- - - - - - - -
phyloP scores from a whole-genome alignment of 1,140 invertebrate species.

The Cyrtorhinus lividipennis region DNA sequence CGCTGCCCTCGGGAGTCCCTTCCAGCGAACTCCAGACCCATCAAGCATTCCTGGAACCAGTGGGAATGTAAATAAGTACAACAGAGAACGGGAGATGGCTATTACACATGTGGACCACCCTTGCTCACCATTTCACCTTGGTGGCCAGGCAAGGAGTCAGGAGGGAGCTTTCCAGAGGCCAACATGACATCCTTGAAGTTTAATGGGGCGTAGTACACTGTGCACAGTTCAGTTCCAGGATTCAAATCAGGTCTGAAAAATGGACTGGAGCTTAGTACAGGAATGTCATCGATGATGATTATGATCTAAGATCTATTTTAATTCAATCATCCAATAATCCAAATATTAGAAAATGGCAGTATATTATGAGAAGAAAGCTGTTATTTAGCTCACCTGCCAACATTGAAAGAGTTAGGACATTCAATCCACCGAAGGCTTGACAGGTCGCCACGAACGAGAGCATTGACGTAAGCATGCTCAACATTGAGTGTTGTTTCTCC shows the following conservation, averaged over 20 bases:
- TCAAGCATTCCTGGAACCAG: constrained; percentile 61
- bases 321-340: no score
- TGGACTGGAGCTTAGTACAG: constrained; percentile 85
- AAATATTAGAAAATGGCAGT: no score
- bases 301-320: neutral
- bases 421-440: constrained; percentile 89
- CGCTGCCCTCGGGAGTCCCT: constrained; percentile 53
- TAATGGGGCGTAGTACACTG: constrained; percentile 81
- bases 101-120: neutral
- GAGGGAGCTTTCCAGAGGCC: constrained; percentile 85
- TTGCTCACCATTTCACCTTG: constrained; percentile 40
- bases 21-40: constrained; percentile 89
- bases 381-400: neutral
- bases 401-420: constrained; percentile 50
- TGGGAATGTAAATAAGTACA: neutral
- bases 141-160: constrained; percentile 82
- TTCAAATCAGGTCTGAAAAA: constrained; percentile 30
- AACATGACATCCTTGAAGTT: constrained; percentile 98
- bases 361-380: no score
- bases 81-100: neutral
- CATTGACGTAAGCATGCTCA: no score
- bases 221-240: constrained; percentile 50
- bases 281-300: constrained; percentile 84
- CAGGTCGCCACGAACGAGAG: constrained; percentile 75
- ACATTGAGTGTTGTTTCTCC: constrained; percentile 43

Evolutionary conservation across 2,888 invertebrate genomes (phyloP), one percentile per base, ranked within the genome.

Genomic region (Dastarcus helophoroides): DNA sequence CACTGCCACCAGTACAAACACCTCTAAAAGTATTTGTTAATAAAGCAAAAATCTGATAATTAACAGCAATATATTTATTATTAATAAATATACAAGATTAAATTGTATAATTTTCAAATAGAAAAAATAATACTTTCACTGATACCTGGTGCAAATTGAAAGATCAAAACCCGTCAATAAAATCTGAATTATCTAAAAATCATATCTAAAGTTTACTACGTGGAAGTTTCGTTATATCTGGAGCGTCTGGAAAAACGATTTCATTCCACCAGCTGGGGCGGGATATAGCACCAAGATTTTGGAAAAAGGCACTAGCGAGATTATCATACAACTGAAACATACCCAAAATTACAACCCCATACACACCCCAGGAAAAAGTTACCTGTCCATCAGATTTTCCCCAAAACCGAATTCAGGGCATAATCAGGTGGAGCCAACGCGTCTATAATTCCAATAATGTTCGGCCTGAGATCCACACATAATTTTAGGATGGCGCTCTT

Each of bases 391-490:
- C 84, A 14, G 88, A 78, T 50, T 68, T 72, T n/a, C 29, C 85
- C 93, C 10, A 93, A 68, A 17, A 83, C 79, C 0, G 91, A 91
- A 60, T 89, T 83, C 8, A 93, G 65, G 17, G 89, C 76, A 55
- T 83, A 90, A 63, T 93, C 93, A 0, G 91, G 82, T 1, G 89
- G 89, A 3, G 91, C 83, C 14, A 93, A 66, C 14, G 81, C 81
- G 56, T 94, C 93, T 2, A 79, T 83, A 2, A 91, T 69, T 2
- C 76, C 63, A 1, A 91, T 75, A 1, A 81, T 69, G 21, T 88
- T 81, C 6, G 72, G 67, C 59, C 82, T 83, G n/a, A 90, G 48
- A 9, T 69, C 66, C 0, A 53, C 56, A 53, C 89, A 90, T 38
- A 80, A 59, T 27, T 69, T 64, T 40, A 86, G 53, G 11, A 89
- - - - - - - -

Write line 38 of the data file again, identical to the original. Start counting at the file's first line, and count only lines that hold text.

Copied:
- T 81, C 6, G 72, G 67, C 59, C 82, T 83, G n/a, A 90, G 48